Chapter Activities and Projects

Cahuilla Chapter has a tradition of recognizing and rewarding individuals with Daughters of the American Revolution's various awards. Each year, at least one person in our valley is given The DAR Community Service Award. We have given a conservation award to two individuals who saved from commercial development the lands now called the Whitewater Wetlands Conservancy. The Reserve is open to the public for recreation and education.

The chapter awarded the highest medal DAR bestows, The Medal of Honor, to a retired Major General, a command pilot with 6,500 hours of flying time, with a tour of duty that comprised 337 combat missions. He holds multiple decorations and awards.

In the last three years, we have honored several remarkable women. One revived the Virginia Waring Piano Competition, bringing to the desert outstanding and promising young musical students from all over the world, and showcasing their talents. Another brought to desert theaters simulcasts of performances of the Metropolitan.This year we will recognize two women, one is a member of the Tribal Council of the Agua Caliente Band of Cahuilla Indians. She will be honored for creating the Agua Caliente Cultural Museum and initiating fundraisers, such as "Dinner in the Canyons" to fund a larger and permanent museum housing artifacts of ancient Indian Villages found in the Canyons. The second candidate for a Community Service Award gives much time to The Virginia Waring Piano Competition, Brandeis University Women's Committee, Palm Springs Air Museum, World Affairs Council, College of the Desert Foundation, to name a few of her commitments.

We honor veterans and military personnel by collecting items to be stocked at the local USO Center and also, by sending telephone cards to Landstulf Medical Center in Germany for those wounded in combat and sent to the Center.

Very important in DAR's tenets is working with students in middle and high schools to encourage the study of our nation's history and knowledge of the Constitution.  Essay Contests with topics approved by DAR are annually conducted requiring students to do research into our country's history. The work with the schools culminates in a Student Tea held each year honoring, not only those who are winners, but those who participated.  In addition, we give medals and awards to five ROTC cadets, a music award on the high school level and an award to a student nurse at the local junior college.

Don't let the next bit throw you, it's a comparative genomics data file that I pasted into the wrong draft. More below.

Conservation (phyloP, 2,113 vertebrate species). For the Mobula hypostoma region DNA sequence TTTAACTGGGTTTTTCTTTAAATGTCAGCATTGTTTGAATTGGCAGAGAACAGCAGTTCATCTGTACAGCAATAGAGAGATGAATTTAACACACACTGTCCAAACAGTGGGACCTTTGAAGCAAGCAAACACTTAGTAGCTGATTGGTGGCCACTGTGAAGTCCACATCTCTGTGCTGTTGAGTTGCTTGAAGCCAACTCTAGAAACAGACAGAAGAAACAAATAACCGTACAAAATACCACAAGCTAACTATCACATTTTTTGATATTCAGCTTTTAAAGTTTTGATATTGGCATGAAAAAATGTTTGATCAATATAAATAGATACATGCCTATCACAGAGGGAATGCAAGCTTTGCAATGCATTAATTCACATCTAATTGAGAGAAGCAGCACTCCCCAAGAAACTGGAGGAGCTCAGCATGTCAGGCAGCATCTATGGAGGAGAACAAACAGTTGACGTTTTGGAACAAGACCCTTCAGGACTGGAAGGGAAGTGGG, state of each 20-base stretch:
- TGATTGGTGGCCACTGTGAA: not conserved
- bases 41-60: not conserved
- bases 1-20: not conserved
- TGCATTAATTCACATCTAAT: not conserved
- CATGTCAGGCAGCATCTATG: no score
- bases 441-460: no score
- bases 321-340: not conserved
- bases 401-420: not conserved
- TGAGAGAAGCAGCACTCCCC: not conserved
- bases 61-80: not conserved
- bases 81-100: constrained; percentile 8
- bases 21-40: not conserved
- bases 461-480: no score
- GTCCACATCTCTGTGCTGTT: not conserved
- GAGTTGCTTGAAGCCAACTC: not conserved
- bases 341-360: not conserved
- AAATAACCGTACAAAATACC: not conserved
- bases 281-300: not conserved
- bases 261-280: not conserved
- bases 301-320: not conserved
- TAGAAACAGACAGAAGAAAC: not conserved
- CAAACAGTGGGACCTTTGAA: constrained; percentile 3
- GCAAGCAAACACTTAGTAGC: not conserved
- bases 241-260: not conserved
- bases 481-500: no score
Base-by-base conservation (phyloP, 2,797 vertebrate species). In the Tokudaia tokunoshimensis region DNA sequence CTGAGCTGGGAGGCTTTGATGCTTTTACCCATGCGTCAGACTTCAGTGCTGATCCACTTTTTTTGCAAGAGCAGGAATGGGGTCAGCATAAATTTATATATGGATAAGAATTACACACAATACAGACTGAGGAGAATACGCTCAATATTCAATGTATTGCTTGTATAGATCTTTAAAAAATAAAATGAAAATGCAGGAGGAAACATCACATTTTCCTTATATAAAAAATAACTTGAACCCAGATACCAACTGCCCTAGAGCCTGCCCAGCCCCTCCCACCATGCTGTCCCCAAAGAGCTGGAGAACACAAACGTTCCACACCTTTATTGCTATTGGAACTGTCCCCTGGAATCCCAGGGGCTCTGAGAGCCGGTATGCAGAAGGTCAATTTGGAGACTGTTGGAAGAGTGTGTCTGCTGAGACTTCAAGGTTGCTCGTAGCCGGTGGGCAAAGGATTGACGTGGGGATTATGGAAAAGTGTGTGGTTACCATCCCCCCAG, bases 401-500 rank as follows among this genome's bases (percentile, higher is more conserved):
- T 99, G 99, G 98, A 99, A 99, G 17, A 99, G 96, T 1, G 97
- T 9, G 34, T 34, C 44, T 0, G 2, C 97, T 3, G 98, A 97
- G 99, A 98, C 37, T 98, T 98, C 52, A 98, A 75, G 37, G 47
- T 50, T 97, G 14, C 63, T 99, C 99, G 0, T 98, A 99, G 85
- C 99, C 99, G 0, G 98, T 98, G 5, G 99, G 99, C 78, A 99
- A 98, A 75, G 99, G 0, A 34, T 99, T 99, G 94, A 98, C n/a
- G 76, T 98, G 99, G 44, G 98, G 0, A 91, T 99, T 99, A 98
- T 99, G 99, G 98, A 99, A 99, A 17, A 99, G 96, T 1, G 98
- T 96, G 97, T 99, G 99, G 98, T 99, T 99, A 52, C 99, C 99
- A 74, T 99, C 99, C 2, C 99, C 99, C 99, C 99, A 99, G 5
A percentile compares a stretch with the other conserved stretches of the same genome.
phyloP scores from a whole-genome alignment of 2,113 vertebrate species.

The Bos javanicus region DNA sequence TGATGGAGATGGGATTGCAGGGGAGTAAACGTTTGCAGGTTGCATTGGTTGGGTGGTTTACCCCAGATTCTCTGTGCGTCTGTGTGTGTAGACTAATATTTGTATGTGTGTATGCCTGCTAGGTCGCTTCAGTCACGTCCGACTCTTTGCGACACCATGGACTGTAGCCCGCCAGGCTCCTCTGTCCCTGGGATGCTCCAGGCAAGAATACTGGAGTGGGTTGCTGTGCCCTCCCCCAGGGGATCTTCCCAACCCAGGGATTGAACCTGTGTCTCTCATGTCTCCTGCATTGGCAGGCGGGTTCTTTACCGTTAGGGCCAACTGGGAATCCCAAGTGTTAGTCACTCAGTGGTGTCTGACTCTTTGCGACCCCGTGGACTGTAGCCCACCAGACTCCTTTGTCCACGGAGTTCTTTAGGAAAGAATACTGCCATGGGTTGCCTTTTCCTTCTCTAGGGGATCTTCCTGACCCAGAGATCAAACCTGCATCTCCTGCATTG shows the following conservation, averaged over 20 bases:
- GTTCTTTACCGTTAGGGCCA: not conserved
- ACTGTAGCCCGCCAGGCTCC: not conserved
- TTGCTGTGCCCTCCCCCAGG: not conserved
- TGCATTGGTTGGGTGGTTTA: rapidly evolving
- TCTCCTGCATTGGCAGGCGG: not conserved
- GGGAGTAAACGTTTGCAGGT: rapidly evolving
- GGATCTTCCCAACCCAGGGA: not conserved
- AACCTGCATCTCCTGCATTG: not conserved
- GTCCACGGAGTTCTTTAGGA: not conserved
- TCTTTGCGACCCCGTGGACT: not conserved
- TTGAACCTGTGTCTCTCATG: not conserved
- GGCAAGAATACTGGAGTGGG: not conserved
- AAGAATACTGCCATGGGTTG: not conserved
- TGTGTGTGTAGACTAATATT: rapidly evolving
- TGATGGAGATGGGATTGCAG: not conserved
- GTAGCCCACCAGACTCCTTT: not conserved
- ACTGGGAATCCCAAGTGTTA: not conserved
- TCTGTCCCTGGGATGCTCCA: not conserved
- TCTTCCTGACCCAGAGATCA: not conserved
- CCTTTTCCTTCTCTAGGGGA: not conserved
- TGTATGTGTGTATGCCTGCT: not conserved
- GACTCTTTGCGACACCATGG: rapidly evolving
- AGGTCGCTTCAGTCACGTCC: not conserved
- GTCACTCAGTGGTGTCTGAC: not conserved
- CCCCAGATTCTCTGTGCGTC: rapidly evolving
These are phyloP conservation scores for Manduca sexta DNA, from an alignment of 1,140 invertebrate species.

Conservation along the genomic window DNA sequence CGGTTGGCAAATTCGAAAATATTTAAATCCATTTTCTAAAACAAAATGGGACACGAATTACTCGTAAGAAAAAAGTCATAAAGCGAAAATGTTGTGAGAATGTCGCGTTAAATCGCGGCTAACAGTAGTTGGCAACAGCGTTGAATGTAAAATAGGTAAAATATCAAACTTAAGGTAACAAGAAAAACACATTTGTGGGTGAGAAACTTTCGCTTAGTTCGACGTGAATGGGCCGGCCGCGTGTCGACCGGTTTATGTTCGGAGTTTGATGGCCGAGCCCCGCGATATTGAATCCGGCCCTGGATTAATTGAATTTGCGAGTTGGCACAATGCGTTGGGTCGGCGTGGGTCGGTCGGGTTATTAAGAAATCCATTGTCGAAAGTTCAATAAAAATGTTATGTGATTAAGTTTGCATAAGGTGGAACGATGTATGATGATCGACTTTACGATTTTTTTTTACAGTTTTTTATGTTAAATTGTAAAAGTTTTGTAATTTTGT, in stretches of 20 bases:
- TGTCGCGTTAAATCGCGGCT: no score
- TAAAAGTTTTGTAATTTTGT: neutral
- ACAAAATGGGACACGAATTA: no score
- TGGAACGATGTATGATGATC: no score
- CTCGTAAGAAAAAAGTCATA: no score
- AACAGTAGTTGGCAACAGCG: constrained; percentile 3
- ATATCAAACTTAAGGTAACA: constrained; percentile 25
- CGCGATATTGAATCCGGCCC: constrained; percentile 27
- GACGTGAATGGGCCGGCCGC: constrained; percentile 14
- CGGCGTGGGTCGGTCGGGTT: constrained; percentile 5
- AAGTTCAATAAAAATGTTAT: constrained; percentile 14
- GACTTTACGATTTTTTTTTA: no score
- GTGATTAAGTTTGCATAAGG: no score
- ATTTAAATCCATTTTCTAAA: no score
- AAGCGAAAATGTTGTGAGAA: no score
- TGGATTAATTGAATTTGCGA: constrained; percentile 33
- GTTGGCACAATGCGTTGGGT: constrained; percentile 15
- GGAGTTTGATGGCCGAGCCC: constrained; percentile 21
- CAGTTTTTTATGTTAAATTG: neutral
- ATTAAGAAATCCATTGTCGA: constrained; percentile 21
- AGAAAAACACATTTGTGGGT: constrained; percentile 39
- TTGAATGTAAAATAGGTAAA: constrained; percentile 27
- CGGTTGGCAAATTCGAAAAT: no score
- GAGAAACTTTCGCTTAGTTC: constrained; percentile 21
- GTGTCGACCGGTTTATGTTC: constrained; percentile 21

We also recognize and highlight a Coachella Valley teacher with an Outstanding Teacher of American History Award. This presentation is given at the last meeting of the year and coordinates with the program showcasing the student winners of the Essay Contest.

Current projects are placing on display at a local library 90 volumes of genealogical research books designated as "The Cahuilla Collection." These research sources are available not only to prospective DAR members but also, the public in general. It is planned that Cahuilla Chapter will sponsor workshops for the public on how to begin to research a family history.

High on our agenda is preparing to place an historical marker at the Palm Springs Air Museum. The Air Museum is two large hangers housing multiple aircraft from the World War II era and earlier, as well as, honoring the pilots that flew them.

Regarding the American Heritage committee which gives opportunity for creative endeavors, one of our members was honored on the national level with a poem she had written.  Presently, one of our members is creating a series of paintings depicting the historical sites of the pioneer settlement in the Mohawk Valley in New York.

Our chapter recently honored 29 members who have  been in DAR for more than 25 years. The member with the most years, joined in 1942, and therefore was a member for more than 70 years. One member, with 64 years of service, began as a page at Continental Congress.